Davis and Shadle assert that composition is at a crossroads -- a space where invention and composition converge and where culture can emerge (21). To bring this crossroads into focus, Davis and Shadle call for instructors to consider their audience; they suggest that rather than focusing on teaching students to write within the academy, we need to prepare students to “be intellectuals pursuing pressing questions and fertile mysteries, who can engage, and change, the rhetorical and actual situations of their lives” (3). This call to rethink the goals of the classroom are what Davis and Shadle refer to as the crossroads, or “a symbolic setting where new cultural forms can emerge” (15).

Teaching students to engage in such writing encourages this engagement inside and outside of the academy, while further suggesting the importance of lifelong learning. Because most students’ primary goals are to gain the necessary knowledge and then leave the academy, asking them to consider their lives, interests, and passions not only creates a more important learning environment for students, but also a significant writing experience that Davis and Shadle argue leads to deeper learning, engagement with the writing and course, and, ultimately, more interesting projects. Such an approach to teaching writing, thinking, and producing takes student-centered pedagogy beyond the classroom to encourage and excite learning.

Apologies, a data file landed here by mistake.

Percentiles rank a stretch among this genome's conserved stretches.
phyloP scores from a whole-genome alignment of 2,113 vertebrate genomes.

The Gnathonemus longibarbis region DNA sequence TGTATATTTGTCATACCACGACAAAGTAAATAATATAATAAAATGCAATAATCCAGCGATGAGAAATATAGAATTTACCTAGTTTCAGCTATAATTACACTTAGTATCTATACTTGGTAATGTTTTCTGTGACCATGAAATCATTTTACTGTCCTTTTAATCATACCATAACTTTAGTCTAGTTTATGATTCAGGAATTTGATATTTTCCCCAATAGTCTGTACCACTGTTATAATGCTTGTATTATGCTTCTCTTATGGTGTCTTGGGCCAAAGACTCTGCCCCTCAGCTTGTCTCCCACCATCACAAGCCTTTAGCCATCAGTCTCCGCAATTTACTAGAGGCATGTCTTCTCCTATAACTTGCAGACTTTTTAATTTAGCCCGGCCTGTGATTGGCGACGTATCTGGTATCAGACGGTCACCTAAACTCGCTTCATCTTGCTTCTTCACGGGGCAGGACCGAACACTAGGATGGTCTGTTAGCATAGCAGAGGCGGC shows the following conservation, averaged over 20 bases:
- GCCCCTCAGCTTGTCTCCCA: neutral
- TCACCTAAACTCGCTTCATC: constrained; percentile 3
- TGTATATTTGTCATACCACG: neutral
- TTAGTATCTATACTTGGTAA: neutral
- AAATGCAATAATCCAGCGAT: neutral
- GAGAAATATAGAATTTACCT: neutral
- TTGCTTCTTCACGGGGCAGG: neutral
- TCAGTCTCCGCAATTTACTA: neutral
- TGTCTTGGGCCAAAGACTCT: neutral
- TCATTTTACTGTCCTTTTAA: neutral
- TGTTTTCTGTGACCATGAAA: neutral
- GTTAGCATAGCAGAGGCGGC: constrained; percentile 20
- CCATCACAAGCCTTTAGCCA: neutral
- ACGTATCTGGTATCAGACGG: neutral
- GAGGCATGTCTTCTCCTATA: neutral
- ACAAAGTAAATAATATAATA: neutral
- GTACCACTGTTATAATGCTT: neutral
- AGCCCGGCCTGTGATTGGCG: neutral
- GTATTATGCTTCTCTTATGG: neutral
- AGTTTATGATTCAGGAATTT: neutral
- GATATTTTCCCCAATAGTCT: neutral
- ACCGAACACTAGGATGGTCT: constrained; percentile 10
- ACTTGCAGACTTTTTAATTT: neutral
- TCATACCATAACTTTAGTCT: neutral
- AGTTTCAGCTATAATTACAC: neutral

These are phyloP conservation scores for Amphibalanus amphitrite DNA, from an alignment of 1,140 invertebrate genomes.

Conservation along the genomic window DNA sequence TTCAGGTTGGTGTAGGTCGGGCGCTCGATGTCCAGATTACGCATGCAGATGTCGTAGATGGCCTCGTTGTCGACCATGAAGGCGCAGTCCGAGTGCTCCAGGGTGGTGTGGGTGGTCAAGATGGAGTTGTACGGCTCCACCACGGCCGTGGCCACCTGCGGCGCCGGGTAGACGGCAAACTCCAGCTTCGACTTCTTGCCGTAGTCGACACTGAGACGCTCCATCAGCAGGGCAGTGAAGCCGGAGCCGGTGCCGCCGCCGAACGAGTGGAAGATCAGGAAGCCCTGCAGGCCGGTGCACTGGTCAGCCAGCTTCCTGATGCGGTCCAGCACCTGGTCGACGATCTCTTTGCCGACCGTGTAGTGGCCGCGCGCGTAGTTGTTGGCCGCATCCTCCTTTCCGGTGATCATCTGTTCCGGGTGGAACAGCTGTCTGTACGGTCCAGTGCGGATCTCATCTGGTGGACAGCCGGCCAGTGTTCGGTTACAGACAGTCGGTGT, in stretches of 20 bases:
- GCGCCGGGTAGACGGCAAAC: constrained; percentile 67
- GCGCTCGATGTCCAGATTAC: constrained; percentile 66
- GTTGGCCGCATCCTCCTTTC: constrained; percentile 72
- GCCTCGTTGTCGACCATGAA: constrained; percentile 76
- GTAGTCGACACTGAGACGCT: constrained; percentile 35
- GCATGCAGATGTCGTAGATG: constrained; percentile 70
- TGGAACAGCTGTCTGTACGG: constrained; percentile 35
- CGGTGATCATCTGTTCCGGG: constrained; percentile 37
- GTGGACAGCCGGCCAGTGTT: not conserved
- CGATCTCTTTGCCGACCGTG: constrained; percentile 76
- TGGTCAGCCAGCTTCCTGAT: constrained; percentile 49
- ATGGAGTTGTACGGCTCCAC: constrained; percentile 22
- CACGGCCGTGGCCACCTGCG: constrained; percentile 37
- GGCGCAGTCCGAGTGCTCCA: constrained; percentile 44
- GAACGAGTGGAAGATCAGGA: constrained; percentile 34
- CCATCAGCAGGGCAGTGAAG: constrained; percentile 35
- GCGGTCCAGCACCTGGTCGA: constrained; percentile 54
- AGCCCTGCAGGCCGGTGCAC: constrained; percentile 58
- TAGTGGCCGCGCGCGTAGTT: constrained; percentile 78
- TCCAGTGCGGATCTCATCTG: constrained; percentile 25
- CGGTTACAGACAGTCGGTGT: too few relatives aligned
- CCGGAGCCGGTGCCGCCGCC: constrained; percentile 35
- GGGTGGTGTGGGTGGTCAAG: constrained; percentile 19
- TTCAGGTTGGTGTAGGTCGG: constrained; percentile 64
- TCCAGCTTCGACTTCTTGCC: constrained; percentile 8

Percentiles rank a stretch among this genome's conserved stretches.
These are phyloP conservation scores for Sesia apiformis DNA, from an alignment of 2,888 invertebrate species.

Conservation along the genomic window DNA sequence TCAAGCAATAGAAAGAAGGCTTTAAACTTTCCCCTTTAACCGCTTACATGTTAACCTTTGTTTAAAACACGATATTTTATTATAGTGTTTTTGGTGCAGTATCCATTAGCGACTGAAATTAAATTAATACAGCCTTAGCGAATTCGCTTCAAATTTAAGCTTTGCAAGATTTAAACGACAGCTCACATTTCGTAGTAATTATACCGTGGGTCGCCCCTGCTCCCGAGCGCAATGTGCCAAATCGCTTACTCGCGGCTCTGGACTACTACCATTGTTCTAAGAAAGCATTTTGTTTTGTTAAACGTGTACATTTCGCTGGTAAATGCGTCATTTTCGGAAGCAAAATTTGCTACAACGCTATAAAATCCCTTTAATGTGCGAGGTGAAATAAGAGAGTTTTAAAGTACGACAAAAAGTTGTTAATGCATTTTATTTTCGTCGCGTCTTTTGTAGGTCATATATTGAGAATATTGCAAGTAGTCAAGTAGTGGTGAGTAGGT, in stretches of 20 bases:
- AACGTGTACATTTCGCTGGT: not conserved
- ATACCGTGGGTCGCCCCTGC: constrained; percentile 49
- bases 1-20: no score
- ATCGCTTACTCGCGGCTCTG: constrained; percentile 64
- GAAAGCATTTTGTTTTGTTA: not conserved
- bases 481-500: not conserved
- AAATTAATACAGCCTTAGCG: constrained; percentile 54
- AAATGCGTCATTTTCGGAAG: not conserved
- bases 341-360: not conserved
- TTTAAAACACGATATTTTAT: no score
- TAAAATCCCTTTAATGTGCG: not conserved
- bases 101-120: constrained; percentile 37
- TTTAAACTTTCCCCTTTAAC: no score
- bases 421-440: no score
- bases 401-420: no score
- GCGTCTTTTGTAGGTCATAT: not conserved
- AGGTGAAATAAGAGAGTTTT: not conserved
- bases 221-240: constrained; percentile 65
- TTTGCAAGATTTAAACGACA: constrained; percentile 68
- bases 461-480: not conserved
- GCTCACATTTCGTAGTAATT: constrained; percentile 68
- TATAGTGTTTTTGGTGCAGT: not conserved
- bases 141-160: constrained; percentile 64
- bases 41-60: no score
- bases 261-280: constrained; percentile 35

The crossroads suggested by Davis and Shadle then is multifaceted. Not only do the authors support finding a common ground between classroom and real-world writing, academic inquiry and writer interests, but also that composing itself is at a crossroads. The projects and assignments referenced and documented throughout the pages of Teaching Multiwriting include multi-genre texts that exercise multiple media, disciplines, and cultures. This crossroads is a familiar and often overwhelming one for teachers of writing, but through the inclusion of activities and student samples, the authors map a path beyond this potentially messy space. They suggest that student choices are the tools to find direction and such choices are transformative for writers and readers. The proposals and suggestions made for considering new approaches is exhilarating for readers, though the truly beneficial and thoughtful inclusion of sample texts – both through discussions throughout various chapters and the selection of twelve images of student and cultural samples in the middle of the book – makes the crossroads seem less daunting and perhaps even conquerable.